Bad link on food prices and biofuels

Biofuels such as ethanol and biodiesel have been the subject of a lot of bad press lately. It seems like everywhere you turn, there's another alarming announcement.

  • Thursday, June 26, 2008 12:30am
  • Opinion

Biofuels such as ethanol and biodiesel have been the subject of a lot of bad press lately. It seems like everywhere you turn, there’s another alarming announcement to the effect that biofuels are a bad idea.

The latest topic in this trend is the claim that biofuels are responsible for higher food prices. Some commentators go so far as to claim that the growth of biofuel crops is “taking food from the mouths of Third World babies.” What are we to believe?

It’s fairly easy to refute the claims about biofuels and food prices. While it is true that large tracts of farmland are newly devoted to corn for ethanol, production of corn for animal feed and human consumption has risen over the same period.

In other words, more corn than ever is available for food. (Source: Food & Agriculture Organization of the United Nations). Output of other food grains has also risen over the last year.

So, why are prices of basic food commodities rising so sharply? Other possibilities mentioned in the press include rising consumption in India and China.

However, U.N. statistics indicate that Indian importation of grains has held steady, while China remains a net exporter of grains. Other more likely contributors to higher food costs include the costs of fuel and fertilizer.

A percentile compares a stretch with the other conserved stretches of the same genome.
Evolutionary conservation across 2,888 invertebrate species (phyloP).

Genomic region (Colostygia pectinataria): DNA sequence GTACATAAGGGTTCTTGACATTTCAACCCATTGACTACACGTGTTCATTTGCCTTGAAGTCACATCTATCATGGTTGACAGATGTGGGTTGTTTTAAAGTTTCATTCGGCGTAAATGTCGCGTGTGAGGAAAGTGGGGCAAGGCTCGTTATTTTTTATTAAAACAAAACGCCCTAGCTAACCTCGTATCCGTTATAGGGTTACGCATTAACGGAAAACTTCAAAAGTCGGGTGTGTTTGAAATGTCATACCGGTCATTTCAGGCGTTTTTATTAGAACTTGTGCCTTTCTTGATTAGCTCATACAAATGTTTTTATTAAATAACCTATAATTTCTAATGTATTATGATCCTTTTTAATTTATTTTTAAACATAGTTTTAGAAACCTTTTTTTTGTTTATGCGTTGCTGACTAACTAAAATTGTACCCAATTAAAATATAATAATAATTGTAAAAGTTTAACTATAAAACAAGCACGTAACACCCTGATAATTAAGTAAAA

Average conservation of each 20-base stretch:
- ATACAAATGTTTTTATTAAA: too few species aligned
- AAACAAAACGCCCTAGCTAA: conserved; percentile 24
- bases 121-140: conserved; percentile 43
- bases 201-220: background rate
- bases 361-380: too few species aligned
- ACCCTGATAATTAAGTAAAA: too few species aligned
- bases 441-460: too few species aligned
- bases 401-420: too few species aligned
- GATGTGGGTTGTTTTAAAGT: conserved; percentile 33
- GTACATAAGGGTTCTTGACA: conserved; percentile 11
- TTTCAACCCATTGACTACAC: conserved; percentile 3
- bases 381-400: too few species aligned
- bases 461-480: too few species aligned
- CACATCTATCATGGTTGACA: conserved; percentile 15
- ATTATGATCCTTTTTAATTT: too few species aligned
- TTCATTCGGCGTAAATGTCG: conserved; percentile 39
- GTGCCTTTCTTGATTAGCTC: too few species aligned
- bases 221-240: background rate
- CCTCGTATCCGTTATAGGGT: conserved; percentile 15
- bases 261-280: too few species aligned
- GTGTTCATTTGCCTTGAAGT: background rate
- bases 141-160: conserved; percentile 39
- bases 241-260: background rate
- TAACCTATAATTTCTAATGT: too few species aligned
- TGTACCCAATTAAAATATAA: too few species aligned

However, some economists are now suggesting that the largest part of food price increases is speculation in commodity markets, which, with the collapse of real estate markets and the poor performance of stock and bond markets, are now the darling of investors. In other words, if someone is taking food from the mouths of Third World babies, it is more probably financial speculators. Unfortunately, this category indirectly includes many of us, since financial institutions such as large pension funds are now investing in commodities.

We’re also hearing how biofuels are somehow contributing to climate change rather than being a part of the solution. In the case of ethanol, this may well be true. In fact, many lines of argument suggest that corn ethanol does not live up to any of the claims made for it, apart from the claim that it’s a boon to agribusiness in this country. Corn is simply the wrong crop for biofuel production. Unfortunately, biodiesel, which is produced mainly from soybeans in this country, gets tarred with the same brush as corn ethanol. In contrast with corn, oilseed crops require relatively little tillage, fertilizer or insecticides, and biodiesel refining requires very little water and does not involve energy-intensive processes such as distillation. Gasoline engines running on ethanol produce less power and more CO2, while diesel engines running on biodiesel produce the same power, the same CO2 and far less other pollutants. The soy meal left from biodiesel production IS the component of soy used for food. The list of differences that favor biodiesel goes on and on.

Biofuel advocates are all looking forward to the day when biofuels are produced entirely from waste biomass and on desert lands. In the meantime, it still makes sense for some of us to produce and use the present generation of biodiesel with a clear conscience. Corn ethanol remains a farm subsidy that doesn’t make much sense otherwise, but it doesn’t seem to be responsible for rising food prices, however much oil companies and The Wall Street Journal would like to believe as much. Instead, financial speculators are the real culprits.

Paul Mathews is a Langley resident.

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